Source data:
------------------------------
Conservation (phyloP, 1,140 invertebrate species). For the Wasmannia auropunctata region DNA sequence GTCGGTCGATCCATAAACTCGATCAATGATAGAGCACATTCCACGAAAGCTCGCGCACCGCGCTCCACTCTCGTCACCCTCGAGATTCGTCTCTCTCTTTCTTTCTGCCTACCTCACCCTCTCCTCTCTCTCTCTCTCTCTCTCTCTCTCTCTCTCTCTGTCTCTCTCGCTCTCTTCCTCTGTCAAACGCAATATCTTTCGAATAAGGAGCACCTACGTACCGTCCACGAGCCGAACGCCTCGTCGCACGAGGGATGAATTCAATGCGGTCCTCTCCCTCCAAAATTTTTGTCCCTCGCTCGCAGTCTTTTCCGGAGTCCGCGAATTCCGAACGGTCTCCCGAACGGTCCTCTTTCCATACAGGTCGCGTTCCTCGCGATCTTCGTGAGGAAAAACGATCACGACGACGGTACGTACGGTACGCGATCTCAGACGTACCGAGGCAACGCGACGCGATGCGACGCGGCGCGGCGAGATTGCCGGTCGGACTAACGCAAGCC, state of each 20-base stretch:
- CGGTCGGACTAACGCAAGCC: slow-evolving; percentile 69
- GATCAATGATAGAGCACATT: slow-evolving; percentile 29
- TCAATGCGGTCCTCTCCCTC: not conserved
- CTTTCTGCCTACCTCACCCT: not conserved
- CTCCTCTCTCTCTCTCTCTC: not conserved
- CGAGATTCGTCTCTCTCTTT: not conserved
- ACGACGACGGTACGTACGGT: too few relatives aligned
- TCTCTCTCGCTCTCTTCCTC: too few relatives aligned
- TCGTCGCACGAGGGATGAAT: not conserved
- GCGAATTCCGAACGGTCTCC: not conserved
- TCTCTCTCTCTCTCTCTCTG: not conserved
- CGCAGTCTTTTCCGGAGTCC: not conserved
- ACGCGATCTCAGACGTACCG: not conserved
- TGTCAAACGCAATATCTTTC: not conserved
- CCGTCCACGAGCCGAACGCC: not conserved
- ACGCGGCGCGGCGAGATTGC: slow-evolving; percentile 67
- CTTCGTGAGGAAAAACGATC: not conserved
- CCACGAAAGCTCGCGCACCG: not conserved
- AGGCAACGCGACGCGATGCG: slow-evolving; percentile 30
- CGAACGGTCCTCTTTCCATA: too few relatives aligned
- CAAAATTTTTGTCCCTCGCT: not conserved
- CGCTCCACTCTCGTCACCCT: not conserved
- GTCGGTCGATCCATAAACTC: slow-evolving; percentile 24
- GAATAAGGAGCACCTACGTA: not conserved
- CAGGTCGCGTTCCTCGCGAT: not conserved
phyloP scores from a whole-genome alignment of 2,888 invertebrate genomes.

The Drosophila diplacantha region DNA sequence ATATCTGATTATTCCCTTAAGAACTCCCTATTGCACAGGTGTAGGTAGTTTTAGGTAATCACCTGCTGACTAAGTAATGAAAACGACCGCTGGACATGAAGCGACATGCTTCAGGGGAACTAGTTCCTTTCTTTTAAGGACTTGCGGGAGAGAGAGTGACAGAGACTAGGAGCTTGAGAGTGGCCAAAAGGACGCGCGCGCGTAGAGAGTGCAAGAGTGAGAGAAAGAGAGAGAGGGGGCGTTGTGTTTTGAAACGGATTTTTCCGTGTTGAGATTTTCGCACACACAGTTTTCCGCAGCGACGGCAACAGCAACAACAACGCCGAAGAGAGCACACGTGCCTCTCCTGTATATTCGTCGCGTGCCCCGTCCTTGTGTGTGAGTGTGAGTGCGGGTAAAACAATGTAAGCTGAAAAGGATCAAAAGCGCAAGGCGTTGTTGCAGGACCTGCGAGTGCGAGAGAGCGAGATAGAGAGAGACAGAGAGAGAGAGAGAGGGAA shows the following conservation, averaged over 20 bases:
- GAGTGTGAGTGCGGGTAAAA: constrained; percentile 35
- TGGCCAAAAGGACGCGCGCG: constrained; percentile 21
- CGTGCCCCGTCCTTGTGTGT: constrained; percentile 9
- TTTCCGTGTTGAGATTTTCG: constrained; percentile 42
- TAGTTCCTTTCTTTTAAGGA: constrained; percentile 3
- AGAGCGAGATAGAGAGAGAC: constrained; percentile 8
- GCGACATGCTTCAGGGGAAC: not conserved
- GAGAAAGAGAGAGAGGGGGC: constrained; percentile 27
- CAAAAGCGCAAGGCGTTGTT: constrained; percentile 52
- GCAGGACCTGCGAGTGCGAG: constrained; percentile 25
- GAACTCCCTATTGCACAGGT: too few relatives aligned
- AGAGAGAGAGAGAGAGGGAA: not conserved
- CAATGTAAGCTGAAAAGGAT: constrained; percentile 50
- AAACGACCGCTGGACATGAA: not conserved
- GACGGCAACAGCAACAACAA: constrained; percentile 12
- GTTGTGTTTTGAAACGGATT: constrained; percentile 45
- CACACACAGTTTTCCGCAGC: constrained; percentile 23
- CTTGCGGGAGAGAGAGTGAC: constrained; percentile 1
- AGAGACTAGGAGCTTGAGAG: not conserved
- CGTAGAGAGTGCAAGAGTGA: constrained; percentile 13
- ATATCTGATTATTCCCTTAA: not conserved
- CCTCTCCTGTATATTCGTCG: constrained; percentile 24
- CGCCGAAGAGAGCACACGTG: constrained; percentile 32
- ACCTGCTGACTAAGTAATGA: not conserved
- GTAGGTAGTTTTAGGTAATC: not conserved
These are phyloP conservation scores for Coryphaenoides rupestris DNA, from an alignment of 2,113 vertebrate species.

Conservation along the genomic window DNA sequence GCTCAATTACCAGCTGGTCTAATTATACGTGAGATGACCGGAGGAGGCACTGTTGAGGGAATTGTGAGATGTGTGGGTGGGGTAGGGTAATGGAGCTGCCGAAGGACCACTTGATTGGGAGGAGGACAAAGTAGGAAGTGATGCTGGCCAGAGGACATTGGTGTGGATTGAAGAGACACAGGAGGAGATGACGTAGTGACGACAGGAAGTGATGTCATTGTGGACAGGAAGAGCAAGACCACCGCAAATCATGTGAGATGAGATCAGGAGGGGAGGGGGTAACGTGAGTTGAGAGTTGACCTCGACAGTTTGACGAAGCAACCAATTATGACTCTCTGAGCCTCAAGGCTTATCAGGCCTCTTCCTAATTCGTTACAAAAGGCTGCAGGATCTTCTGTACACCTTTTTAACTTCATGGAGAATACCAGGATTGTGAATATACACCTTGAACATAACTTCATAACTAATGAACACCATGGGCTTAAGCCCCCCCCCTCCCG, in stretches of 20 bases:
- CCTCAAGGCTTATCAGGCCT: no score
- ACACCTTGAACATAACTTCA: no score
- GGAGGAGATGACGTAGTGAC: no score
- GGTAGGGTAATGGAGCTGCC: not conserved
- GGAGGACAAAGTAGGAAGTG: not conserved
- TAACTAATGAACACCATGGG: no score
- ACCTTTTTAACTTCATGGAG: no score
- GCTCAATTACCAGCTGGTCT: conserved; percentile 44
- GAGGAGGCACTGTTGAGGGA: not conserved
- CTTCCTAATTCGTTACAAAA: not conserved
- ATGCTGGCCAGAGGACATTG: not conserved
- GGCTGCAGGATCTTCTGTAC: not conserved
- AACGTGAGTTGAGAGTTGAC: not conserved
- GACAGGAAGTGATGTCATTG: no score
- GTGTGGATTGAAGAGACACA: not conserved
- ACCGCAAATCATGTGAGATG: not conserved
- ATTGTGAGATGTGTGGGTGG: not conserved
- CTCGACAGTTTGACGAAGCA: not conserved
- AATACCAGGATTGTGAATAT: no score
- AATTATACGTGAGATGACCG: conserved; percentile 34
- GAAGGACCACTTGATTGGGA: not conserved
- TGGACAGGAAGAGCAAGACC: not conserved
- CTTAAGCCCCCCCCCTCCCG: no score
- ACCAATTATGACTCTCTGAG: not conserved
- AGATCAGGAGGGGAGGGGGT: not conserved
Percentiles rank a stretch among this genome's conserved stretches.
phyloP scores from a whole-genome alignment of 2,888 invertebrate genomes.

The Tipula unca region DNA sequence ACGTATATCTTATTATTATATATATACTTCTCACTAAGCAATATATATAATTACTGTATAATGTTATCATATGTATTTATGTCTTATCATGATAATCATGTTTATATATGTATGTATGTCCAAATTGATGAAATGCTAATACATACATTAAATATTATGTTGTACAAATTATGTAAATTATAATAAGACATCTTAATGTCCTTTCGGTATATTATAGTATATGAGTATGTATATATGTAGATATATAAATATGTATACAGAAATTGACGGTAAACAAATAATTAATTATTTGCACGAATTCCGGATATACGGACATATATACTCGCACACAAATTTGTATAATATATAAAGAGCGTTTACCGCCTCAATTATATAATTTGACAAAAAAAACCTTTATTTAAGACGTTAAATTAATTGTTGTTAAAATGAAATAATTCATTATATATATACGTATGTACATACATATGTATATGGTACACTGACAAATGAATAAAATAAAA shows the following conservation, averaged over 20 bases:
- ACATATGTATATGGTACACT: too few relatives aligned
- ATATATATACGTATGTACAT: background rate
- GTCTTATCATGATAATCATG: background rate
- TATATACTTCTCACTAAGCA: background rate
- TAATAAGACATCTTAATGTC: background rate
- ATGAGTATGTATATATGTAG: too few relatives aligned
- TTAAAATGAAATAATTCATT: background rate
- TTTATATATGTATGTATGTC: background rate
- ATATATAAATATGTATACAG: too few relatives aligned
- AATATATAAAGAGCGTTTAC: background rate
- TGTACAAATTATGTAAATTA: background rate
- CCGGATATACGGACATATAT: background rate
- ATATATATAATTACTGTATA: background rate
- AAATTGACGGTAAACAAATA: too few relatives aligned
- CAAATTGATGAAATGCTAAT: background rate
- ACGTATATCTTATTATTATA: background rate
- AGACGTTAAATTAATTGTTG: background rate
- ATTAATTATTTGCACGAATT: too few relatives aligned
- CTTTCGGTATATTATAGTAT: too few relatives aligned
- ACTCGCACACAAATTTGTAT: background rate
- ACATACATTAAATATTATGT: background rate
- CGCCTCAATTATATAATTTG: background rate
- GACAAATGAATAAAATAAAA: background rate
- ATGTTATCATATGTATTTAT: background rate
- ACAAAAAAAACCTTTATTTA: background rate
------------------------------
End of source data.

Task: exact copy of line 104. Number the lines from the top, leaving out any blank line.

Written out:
- ACATACATTAAATATTATGT: background rate